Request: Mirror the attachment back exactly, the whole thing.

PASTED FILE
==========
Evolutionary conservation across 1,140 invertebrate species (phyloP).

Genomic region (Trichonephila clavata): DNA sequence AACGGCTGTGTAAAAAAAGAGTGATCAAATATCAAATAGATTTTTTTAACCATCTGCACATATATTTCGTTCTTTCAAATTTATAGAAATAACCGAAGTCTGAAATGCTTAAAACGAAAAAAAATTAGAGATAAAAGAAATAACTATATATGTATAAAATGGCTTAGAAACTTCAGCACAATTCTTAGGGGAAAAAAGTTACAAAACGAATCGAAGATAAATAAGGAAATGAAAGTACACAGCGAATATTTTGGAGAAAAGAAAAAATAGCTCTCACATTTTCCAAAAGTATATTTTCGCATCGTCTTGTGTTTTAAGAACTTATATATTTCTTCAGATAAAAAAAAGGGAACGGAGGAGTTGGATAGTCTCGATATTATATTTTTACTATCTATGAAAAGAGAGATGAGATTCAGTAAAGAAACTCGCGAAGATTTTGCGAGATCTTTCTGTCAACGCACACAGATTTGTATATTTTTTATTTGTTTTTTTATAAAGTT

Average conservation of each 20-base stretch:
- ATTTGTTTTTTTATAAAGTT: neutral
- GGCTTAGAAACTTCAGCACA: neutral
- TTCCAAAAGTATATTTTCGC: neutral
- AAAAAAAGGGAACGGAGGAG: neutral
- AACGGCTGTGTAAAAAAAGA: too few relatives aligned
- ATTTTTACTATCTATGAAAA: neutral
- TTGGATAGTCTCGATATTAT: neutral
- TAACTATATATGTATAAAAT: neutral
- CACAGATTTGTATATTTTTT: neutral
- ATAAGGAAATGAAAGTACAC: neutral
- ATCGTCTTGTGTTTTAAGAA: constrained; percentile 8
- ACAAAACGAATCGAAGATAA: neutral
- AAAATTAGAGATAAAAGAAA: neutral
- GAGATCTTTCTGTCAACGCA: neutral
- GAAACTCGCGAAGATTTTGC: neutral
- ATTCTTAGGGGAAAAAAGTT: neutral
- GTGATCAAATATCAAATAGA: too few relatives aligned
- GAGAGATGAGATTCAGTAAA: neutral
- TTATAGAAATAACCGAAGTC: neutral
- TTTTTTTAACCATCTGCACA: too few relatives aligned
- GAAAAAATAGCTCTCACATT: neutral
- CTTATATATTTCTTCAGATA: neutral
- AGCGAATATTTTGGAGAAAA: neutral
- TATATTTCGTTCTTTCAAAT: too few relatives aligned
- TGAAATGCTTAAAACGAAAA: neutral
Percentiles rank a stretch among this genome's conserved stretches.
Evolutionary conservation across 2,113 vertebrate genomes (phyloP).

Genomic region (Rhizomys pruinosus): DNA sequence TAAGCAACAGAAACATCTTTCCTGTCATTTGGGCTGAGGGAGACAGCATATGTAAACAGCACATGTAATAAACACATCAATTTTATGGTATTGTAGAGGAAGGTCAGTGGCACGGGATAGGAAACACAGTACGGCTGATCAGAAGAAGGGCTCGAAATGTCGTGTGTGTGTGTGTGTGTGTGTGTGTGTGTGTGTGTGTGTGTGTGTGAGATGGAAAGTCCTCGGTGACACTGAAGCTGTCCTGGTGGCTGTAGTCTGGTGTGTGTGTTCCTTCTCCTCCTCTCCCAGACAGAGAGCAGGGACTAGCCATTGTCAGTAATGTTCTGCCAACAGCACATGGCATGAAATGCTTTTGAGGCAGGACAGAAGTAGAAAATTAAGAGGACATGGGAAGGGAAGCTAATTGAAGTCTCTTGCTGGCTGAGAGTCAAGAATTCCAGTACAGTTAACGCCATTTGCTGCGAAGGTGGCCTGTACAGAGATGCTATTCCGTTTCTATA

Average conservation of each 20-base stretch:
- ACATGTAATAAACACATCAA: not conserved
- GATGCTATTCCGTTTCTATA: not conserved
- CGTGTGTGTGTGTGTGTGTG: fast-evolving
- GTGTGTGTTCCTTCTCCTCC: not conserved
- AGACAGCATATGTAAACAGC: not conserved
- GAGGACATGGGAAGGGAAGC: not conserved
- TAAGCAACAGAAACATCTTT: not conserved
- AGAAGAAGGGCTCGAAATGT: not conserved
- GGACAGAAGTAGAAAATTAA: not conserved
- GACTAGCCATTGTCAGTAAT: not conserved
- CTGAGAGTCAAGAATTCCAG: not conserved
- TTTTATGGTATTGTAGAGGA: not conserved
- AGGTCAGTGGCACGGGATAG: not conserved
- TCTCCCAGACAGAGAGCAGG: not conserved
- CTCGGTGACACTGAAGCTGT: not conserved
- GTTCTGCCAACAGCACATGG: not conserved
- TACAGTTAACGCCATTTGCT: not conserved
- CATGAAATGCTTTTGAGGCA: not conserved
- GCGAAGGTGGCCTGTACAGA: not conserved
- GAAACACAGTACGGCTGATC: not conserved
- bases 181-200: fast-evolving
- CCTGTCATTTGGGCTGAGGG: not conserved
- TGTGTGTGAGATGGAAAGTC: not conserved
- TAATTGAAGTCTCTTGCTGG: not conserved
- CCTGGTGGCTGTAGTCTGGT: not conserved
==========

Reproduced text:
Evolutionary conservation across 1,140 invertebrate species (phyloP).

Genomic region (Trichonephila clavata): DNA sequence AACGGCTGTGTAAAAAAAGAGTGATCAAATATCAAATAGATTTTTTTAACCATCTGCACATATATTTCGTTCTTTCAAATTTATAGAAATAACCGAAGTCTGAAATGCTTAAAACGAAAAAAAATTAGAGATAAAAGAAATAACTATATATGTATAAAATGGCTTAGAAACTTCAGCACAATTCTTAGGGGAAAAAAGTTACAAAACGAATCGAAGATAAATAAGGAAATGAAAGTACACAGCGAATATTTTGGAGAAAAGAAAAAATAGCTCTCACATTTTCCAAAAGTATATTTTCGCATCGTCTTGTGTTTTAAGAACTTATATATTTCTTCAGATAAAAAAAAGGGAACGGAGGAGTTGGATAGTCTCGATATTATATTTTTACTATCTATGAAAAGAGAGATGAGATTCAGTAAAGAAACTCGCGAAGATTTTGCGAGATCTTTCTGTCAACGCACACAGATTTGTATATTTTTTATTTGTTTTTTTATAAAGTT

Average conservation of each 20-base stretch:
- ATTTGTTTTTTTATAAAGTT: neutral
- GGCTTAGAAACTTCAGCACA: neutral
- TTCCAAAAGTATATTTTCGC: neutral
- AAAAAAAGGGAACGGAGGAG: neutral
- AACGGCTGTGTAAAAAAAGA: too few relatives aligned
- ATTTTTACTATCTATGAAAA: neutral
- TTGGATAGTCTCGATATTAT: neutral
- TAACTATATATGTATAAAAT: neutral
- CACAGATTTGTATATTTTTT: neutral
- ATAAGGAAATGAAAGTACAC: neutral
- ATCGTCTTGTGTTTTAAGAA: constrained; percentile 8
- ACAAAACGAATCGAAGATAA: neutral
- AAAATTAGAGATAAAAGAAA: neutral
- GAGATCTTTCTGTCAACGCA: neutral
- GAAACTCGCGAAGATTTTGC: neutral
- ATTCTTAGGGGAAAAAAGTT: neutral
- GTGATCAAATATCAAATAGA: too few relatives aligned
- GAGAGATGAGATTCAGTAAA: neutral
- TTATAGAAATAACCGAAGTC: neutral
- TTTTTTTAACCATCTGCACA: too few relatives aligned
- GAAAAAATAGCTCTCACATT: neutral
- CTTATATATTTCTTCAGATA: neutral
- AGCGAATATTTTGGAGAAAA: neutral
- TATATTTCGTTCTTTCAAAT: too few relatives aligned
- TGAAATGCTTAAAACGAAAA: neutral
Percentiles rank a stretch among this genome's conserved stretches.
Evolutionary conservation across 2,113 vertebrate genomes (phyloP).

Genomic region (Rhizomys pruinosus): DNA sequence TAAGCAACAGAAACATCTTTCCTGTCATTTGGGCTGAGGGAGACAGCATATGTAAACAGCACATGTAATAAACACATCAATTTTATGGTATTGTAGAGGAAGGTCAGTGGCACGGGATAGGAAACACAGTACGGCTGATCAGAAGAAGGGCTCGAAATGTCGTGTGTGTGTGTGTGTGTGTGTGTGTGTGTGTGTGTGTGTGTGTGTGAGATGGAAAGTCCTCGGTGACACTGAAGCTGTCCTGGTGGCTGTAGTCTGGTGTGTGTGTTCCTTCTCCTCCTCTCCCAGACAGAGAGCAGGGACTAGCCATTGTCAGTAATGTTCTGCCAACAGCACATGGCATGAAATGCTTTTGAGGCAGGACAGAAGTAGAAAATTAAGAGGACATGGGAAGGGAAGCTAATTGAAGTCTCTTGCTGGCTGAGAGTCAAGAATTCCAGTACAGTTAACGCCATTTGCTGCGAAGGTGGCCTGTACAGAGATGCTATTCCGTTTCTATA

Average conservation of each 20-base stretch:
- ACATGTAATAAACACATCAA: not conserved
- GATGCTATTCCGTTTCTATA: not conserved
- CGTGTGTGTGTGTGTGTGTG: fast-evolving
- GTGTGTGTTCCTTCTCCTCC: not conserved
- AGACAGCATATGTAAACAGC: not conserved
- GAGGACATGGGAAGGGAAGC: not conserved
- TAAGCAACAGAAACATCTTT: not conserved
- AGAAGAAGGGCTCGAAATGT: not conserved
- GGACAGAAGTAGAAAATTAA: not conserved
- GACTAGCCATTGTCAGTAAT: not conserved
- CTGAGAGTCAAGAATTCCAG: not conserved
- TTTTATGGTATTGTAGAGGA: not conserved
- AGGTCAGTGGCACGGGATAG: not conserved
- TCTCCCAGACAGAGAGCAGG: not conserved
- CTCGGTGACACTGAAGCTGT: not conserved
- GTTCTGCCAACAGCACATGG: not conserved
- TACAGTTAACGCCATTTGCT: not conserved
- CATGAAATGCTTTTGAGGCA: not conserved
- GCGAAGGTGGCCTGTACAGA: not conserved
- GAAACACAGTACGGCTGATC: not conserved
- bases 181-200: fast-evolving
- CCTGTCATTTGGGCTGAGGG: not conserved
- TGTGTGTGAGATGGAAAGTC: not conserved
- TAATTGAAGTCTCTTGCTGG: not conserved
- CCTGGTGGCTGTAGTCTGGT: not conserved